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  Numéro d'Appel MARBEC @ alain.herve @ collection 1537  
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Auteur Wang, T.; Lefevre, S.; Iversen, N.K.; Findorf, I.; Buchanan, R.; McKenzie, D.J. url  doi
openurl 
  Titre Anaemia only causes a small reduction in the upper critical temperature of sea bass: is oxygen delivery the limiting factor for tolerance of acute warming in fishes? Type Article scientifique
  Année 2014 Publication Revue Abrégée Journal of Experimental Biology  
  Volume 217 Numéro 24 Pages (down) 4275-4278  
  Mots-Clés aerobic scope; cardiac-performance; Cardiovascular; climate-change; dicentrarchus-labrax; ecology; exp. biol. 216; fish; Haematocrit; metabolism; Oxygen transport; phenylhydrazine-induced anemia; thermal tolerance; trout  
  Résumé To address how the capacity for oxygen transport influences tolerance of acute warming in fishes, we investigated whether a reduction in haematocrit, by means of intra-peritoneal injection of the haemolytic agent phenylhydrazine, lowered the upper critical temperature of sea bass. A reduction in haematocrit from 42 +/- 2% to 20 +/- 3% (mean +/- s.e.m.) caused a significant but minor reduction in upper critical temperature, from 35.8 +/- 0.1 to 35.1 +/- 0.2 degrees C, with no correlation between individual values for haematocrit and upper thermal limit. Anaemia did not influence the rise in oxygen uptake between 25 and 33 degrees C, because the anaemic fish were able to compensate for reduced blood oxygen carrying capacity with a significant increase in cardiac output. Therefore, in sea bass the upper critical temperature, at which they lost equilibrium, was not determined by an inability of the cardio-respiratory system to meet the thermal acceleration of metabolic demands.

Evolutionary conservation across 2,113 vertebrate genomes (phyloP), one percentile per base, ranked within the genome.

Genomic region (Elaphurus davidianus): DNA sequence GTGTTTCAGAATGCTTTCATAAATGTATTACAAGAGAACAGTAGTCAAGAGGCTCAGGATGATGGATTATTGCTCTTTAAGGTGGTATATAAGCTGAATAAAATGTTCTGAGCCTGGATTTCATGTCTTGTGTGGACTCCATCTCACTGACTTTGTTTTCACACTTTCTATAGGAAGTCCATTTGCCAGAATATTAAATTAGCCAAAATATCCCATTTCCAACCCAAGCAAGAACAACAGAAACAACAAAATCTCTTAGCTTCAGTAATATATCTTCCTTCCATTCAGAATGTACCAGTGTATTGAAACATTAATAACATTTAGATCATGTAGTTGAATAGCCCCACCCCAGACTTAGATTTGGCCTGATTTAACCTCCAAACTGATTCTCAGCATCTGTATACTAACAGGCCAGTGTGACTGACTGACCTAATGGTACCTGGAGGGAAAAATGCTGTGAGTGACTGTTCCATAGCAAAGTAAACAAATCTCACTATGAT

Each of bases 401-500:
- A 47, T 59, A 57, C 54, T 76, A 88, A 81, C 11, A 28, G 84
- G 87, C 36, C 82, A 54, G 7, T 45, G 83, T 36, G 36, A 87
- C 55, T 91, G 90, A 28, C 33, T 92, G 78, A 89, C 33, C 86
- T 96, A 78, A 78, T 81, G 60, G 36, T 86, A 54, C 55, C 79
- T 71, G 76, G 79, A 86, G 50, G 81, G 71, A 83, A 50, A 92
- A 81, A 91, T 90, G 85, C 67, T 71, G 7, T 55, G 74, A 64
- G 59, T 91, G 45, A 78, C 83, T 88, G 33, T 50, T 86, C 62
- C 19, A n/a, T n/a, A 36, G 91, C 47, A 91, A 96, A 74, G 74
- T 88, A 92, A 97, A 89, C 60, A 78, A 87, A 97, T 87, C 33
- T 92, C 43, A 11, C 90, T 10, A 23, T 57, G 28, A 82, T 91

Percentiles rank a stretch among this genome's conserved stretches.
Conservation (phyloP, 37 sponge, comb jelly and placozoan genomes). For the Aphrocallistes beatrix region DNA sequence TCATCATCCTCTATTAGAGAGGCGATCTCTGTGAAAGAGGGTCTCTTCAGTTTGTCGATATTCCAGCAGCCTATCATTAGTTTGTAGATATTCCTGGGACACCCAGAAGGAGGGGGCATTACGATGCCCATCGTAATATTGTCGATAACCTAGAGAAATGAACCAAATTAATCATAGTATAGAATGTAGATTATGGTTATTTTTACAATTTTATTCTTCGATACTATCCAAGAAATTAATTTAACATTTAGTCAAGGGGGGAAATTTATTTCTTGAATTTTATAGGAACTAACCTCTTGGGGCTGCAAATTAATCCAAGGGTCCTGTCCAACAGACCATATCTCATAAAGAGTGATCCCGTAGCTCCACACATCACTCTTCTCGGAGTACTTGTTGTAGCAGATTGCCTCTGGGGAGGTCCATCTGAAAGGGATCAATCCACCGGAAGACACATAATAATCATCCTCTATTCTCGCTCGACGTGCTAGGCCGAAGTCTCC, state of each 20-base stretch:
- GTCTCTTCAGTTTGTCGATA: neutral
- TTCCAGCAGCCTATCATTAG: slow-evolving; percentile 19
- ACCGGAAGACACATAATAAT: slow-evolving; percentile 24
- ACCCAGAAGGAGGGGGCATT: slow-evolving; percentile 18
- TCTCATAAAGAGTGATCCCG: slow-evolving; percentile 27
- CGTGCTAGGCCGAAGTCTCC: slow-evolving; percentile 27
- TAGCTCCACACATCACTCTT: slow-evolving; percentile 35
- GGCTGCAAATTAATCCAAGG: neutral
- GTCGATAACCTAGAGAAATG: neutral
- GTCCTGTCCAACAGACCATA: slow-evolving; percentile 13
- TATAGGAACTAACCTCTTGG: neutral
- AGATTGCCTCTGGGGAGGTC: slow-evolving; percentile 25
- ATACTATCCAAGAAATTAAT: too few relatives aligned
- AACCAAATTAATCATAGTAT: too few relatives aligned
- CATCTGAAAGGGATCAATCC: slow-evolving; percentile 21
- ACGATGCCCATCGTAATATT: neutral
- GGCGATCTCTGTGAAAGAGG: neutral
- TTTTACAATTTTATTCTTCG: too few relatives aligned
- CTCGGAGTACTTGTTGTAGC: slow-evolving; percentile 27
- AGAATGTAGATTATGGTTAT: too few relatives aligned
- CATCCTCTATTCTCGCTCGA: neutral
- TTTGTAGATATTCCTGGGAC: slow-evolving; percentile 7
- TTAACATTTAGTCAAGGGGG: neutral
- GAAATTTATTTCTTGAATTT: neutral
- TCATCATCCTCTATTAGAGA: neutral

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  ISSN 0022-0949 ISBN Médium  
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  Notes <p>ISI Document Delivery No.: AW7BT<br/>Times Cited: 1<br/>Cited Reference Count: 44<br/>Wang, Tobias Lefevre, Sjannie Iversen, Nina K. Findorf, Inge Buchanan, Rasmus McKenzie, David J.<br/>Centre National de la Recherche Scientifique (CNRS); Danish Research Council; Region Languedoc-Roussillon (RLR); Ambassade de France in Copenhagen; Universite Montpellier 2<br/>This research was supported by the Centre National de la Recherche Scientifique (CNRS), the Danish Research Council, The Ambassade de France in Copenhagen and Universite Montpellier 2. T.W. was supported by a fellowship from Region Languedoc-Roussillon (RLR) as a visiting professor at Universite Montpellier 2. I.F. and N.K.I. were supported by a student grant from The Ambassade de France in Copenhagen.<br/>Company of biologists ltd<br/>Cambridge</p> Approuvé pas de